At the back of the casino floor at Hard Rock Atlantic City, you’ll find a sportsbook with over 40 screens for your viewing pleasure. There’s comfortable seating to kick back with a cocktail, teller and kiosk service, and plenty of food options throughout the property.
After you step into Resorts Casino from the boardwalk, you’ll find the DraftKings Sportsbook. There’s an on-site bar and plenty of seating, and the venue is just steps away from other quality food and beverage offerings at the property.
This venue is located at the Wild Wild West inside of Bally’s, which is directly connected to Caesars. It’s a sprawling space with fan caves available for reservation. Bally’s was recently sold to Twin Rivers, but the sportsbook will remain a part of Caesars.
You’ll find another Caesars Sportsbook at the Tropicana, a venue that’s known for its nightlife options. The book is located right on the casino floor and features lots of seating and viewing options, as well as teller and kiosk service.
The newest addition to the NJ retail sports betting lineup is the Parx Sportsbook. Located at Freehold Raceway, which features live harness racing on select dates, there’s teller and kiosk service with food and beverage offerings available.
For many years, gambling in the United States belonged to Nevada. The Silver State was the only location in the US with legal casinos and sportsbooks. It was the first state to legalize sports betting when it did so in 1949, and remained the sole venue for wagering on athletic events for decades.
The first clue that New Jersey had gambling plans of its own came in 1978. In that year, the very first legal casinos in the US outside of Nevada opened in Atlantic City. The ribbon-cuttings were nothing short of a coup for the state, since gamblers in the eastern portion of the country now had a far shorter amount of travel to negotiate.
However, sports betting remained the unequivocal province of Nevada, despite the Garden State’s expansion. As it turned out, Nevada’s claim over sports betting would get an immense boost in 1992. The US government issued the Professional and Amateur Sports Protection Act, or PASPA, which rendered sports betting generally illegal on a federal level. States that already had sports betting, however, were granted exceptions through a grandfather clause in PASPA. Although a few other states had limited sports betting games, no other location benefitted more from PASPA than Nevada.
Reception for the new law was far from positive across the board. Many lawmakers expressed concerns about the implications of the statute, including its unabashed preference granted to Nevada. Notably, New Jersey Sen. Frank Lautenberg railed against PASPA, fearing the harm it would do to the Atlantic City casino industry. Ironically, one of the chief supporters of PASPA was New Jersey’s other senator, Bill Bradley. In fact, PASPA is sometimes called the “Bradley Bill.”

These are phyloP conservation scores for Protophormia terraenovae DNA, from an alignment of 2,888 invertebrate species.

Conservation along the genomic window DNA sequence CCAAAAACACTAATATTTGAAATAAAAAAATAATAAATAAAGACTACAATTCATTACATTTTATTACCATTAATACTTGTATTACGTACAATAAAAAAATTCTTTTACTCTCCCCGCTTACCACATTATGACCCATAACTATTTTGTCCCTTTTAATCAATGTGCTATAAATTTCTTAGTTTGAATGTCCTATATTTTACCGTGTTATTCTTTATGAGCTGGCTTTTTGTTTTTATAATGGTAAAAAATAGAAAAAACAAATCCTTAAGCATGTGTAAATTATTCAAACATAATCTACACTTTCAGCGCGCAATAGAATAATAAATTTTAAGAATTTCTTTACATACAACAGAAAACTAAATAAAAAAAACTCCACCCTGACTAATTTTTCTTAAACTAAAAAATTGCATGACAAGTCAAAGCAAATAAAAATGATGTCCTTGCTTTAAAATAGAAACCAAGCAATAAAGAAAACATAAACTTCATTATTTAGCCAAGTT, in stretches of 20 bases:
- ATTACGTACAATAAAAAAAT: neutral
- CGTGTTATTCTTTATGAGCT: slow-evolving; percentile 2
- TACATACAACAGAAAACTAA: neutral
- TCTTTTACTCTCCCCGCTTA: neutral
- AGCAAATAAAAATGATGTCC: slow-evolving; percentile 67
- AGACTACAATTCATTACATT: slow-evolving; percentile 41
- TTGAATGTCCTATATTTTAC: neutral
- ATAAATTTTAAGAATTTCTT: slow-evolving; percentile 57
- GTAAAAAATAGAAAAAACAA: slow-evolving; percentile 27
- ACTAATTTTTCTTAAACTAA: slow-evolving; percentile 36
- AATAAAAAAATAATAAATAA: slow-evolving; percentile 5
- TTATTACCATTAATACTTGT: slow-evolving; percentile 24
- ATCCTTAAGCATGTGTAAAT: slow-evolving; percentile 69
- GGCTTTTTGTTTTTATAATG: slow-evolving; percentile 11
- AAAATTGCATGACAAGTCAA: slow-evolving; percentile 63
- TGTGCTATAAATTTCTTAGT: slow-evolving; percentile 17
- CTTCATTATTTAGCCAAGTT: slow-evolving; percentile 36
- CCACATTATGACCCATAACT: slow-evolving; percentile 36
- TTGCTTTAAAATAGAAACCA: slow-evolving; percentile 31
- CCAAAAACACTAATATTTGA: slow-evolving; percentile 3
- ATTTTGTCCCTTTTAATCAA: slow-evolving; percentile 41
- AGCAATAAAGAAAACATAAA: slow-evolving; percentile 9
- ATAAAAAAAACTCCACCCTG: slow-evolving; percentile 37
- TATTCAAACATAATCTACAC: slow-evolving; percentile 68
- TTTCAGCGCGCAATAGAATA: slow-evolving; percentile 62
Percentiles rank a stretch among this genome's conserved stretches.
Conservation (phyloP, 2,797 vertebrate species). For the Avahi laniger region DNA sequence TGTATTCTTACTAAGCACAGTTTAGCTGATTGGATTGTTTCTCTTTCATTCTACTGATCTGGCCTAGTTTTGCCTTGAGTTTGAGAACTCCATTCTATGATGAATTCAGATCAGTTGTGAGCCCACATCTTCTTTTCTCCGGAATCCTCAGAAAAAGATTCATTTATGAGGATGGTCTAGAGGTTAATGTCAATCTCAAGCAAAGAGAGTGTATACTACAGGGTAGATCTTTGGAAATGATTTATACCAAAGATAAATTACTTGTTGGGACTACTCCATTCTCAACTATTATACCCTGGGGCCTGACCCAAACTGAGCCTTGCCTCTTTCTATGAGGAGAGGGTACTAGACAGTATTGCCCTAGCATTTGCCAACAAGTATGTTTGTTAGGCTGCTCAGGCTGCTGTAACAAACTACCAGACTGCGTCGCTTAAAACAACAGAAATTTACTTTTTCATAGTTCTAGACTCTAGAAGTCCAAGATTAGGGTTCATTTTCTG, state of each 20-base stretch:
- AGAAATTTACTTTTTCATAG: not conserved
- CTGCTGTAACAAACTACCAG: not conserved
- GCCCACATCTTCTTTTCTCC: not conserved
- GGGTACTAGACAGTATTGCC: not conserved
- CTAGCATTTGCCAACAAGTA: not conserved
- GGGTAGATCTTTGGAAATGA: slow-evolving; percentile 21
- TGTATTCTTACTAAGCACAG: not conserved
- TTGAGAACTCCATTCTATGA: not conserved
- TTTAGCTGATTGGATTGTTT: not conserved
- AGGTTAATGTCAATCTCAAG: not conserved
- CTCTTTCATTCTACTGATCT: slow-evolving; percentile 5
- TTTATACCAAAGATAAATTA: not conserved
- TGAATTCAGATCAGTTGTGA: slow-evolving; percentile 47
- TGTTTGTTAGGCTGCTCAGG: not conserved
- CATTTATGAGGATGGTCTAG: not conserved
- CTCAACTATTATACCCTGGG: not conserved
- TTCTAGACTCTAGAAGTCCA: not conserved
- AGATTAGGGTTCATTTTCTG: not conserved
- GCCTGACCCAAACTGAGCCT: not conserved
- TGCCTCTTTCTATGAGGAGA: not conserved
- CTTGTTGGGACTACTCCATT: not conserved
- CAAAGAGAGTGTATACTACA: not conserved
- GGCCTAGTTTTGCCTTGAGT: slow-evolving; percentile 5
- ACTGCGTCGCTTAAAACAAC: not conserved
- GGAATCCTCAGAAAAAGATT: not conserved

The discontent about the bill’s effects would never quite go away, however, inside the New Jersey legislature. After nearly two decades of living under PASPA, the stage was set for a legislative revolt.
New Jersey Public Question 1, also known as the Sports Betting Amendment, is inserted onto the November ballot. The measure is a legislatively-referred constitutional amendment that poses the question about sports betting. Specifically, lawmakers want to know if voters are in favor of authorizing their state politicians to legalize and regulate sports betting. The measure passes overwhelmingly, with nearly two-thirds of voters answering in the affirmative.
Mere days after the vote, State Sens. Ray Lesniak and Jeff Van Drew introduce the Sports Wagering Act to allow sports betting to proceed at New Jersey casinos and racetracks. The bill is a major portion of Lesniak’s plan to challenge PASPA in the courts, which had been brewing since 2009 (at least).
Less than two months after its introduction, the Sports Wagering Act becomes New Jersey law from its passage in both chambers of the New Jersey legislature and a signature from Gov. Chris Christie. Almost immediately after the law is enacted, the NCAA and the four major professional sports leagues file suit against Christie to prevent him from enforcing the law. Attorneys for the leagues allege that the New Jersey law violates PASPA.
In turn, the defendants in the action argue that PASPA itself is unconstitutional. Their argument centers around the anti-commandeering clause found in the US Constitution’s Tenth Amendment. The Tenth Amendment essentially says that any powers not explicitly granted to the federal government remain with the states. From that language, it follows that the federal government is extremely limited in what it can or cannot command the states to do.
Unfortunately for folks in the Garden State, the courts agree with the leagues. US District Court Judge Michael Shipp rules that the law does, indeed, violate PASPA and is not permitted. Shipp’s verdict is later affirmed by the Third Circuit Court of Appeals. At that point, the Sports Wagering Act was a dead issue, and sports betting was no closer in New Jersey.